Development Alternatives Inc. (DAI), one of the leading international development contractors, has deployed Open Atrium to help its GIS team in Islamabad communicate with its office in Peshawar and headquarters back in Bethesda on a capacity building project. In addition to improving team communications, they decided to use Open Atrium to boost the project’s transparency for USAID and to get a sustainability win by using open source software that can stay behind with the local team in Pakistan long after the mapping project is completed.
Below is a short Q&A I had with Andrew Ross from DAI’s GIS office about his work and how Open Atrium is helping.
Q: Can you tell us about your project and your team in Pakistan?
A: We are working on a capacity building project to assist organizations in Peshawar and develop capacity in many areas. Specifically our project currently has four GIS staff based in Peshawar, and we also have an office in Islamabad. We produce GIS products for a number of clients and share development statistics with other organizations. We are also developing systems to help share this data. Workflows are difficult to establish as our staff are frequently move between offices.
Q: How is Open Atrium helping your team?
A: Open Atrium is simple enough that it does not impose a workflow, and it is flexible enough that it can be modified over time as our workflow changes. We mostly use Open Atrium out of the box right now. We have multiple groups for the major projects we are working on that help us organize our information and let us bring in people as required to specific sections.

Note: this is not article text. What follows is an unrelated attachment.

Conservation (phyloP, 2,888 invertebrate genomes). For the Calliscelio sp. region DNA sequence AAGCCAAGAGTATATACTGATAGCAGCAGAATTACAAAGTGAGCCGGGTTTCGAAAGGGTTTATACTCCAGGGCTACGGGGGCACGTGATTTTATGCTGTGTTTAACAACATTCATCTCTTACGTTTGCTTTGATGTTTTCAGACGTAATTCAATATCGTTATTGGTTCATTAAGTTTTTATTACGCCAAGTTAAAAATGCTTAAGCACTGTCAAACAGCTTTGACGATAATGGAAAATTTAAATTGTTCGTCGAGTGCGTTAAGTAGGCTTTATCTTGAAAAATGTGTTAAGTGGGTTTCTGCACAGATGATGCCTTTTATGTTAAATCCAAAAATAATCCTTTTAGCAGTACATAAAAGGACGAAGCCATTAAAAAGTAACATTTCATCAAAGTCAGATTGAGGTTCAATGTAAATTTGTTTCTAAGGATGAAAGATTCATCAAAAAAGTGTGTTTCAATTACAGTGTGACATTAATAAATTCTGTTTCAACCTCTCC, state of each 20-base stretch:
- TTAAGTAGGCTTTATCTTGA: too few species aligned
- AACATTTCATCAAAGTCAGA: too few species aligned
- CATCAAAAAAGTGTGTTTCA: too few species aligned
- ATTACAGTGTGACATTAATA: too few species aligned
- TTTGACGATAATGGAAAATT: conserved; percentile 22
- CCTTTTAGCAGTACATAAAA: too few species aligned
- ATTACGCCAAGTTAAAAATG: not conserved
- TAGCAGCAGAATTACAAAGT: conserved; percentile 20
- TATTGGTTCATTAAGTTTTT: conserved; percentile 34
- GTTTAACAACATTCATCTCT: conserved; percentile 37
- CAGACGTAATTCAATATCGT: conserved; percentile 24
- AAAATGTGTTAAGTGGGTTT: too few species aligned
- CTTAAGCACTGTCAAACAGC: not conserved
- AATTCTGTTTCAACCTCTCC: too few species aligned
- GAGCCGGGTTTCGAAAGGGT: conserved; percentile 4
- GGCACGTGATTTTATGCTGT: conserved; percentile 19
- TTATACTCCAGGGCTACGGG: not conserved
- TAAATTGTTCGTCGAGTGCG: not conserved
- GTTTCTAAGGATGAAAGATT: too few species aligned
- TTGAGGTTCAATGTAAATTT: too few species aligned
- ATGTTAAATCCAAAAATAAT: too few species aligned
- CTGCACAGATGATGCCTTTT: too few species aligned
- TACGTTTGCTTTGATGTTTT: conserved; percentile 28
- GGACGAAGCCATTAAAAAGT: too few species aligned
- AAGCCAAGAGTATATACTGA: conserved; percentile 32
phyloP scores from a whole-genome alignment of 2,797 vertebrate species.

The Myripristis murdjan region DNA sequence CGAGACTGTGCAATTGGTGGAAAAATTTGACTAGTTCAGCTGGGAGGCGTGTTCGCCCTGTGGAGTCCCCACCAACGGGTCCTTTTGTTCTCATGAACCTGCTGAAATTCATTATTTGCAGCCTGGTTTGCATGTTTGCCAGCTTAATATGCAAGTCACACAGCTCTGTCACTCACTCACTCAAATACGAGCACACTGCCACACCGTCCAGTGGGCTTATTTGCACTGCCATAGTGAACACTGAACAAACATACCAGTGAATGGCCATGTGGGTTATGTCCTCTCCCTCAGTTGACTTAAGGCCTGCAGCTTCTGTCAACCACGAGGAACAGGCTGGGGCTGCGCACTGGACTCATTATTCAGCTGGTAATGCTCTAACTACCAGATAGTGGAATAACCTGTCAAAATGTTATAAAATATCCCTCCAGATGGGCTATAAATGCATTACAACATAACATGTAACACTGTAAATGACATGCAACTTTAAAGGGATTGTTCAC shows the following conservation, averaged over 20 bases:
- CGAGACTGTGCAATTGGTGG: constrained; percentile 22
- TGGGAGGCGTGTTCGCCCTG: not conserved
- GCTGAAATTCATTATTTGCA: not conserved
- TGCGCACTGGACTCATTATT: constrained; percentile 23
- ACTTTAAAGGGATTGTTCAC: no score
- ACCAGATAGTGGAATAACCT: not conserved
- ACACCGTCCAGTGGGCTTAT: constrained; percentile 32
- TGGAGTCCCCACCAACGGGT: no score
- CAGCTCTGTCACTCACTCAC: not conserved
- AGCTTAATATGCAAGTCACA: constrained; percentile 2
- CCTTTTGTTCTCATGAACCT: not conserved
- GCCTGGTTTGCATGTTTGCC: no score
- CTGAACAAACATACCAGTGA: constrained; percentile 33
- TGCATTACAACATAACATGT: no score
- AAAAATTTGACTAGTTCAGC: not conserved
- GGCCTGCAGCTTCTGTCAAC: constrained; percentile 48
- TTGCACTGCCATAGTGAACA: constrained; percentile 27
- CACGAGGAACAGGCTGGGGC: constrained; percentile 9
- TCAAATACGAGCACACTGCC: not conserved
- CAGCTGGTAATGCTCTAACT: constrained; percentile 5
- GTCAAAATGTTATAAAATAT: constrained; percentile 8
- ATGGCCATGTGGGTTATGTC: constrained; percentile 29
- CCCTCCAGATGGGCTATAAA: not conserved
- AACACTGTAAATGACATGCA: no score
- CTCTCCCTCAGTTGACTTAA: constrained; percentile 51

The blog lets us have discussions around ideas, issues that need discussion, and important announcements. For example, shifting to the new office, discussion of map legends, discussion/ announcement of upcoming audits, etc. This is not a good place to put map requests or system bugs, but it is helpful for other communications.
We use the documents section more for static resources and information saved for archival purposes, including reports, tabular data (not layers) such as village lists, software keys, and maps from our Map Catalog.
The calendar of course lets us track events — visits, appointments, meetings, etc. We are working to make the calendar better for handling different time zones, a must for international development organizations. The calendar is something we really need in order to schedule various trainings, and we hope the timezone issues will be rectified shortly.
Finally we have really bought into the case tracker for tracking work that needs to be done, particularly for bugs/issues with the ATS, map requests, and other specific work items. This section is extremely important in order to calculate the number of GIS outputs. All requests must be included here. No maps should be made until they are first logged in the case tracker.
Q: Does open source matter?
A: We use open source software for many aspects of our work. Our servers run Linux with common postgres, apache, and php for scripting. Our systems are deployed in government offices and other partner organizations. In Pakistan it is not sustainable to deliver a system with yearly licensing costs, and local support staff can be difficult to find and extremely expensive. PHP and Drupal developers are readily available across the country. OpenSource software fits with development work, especially in GIS and mapping.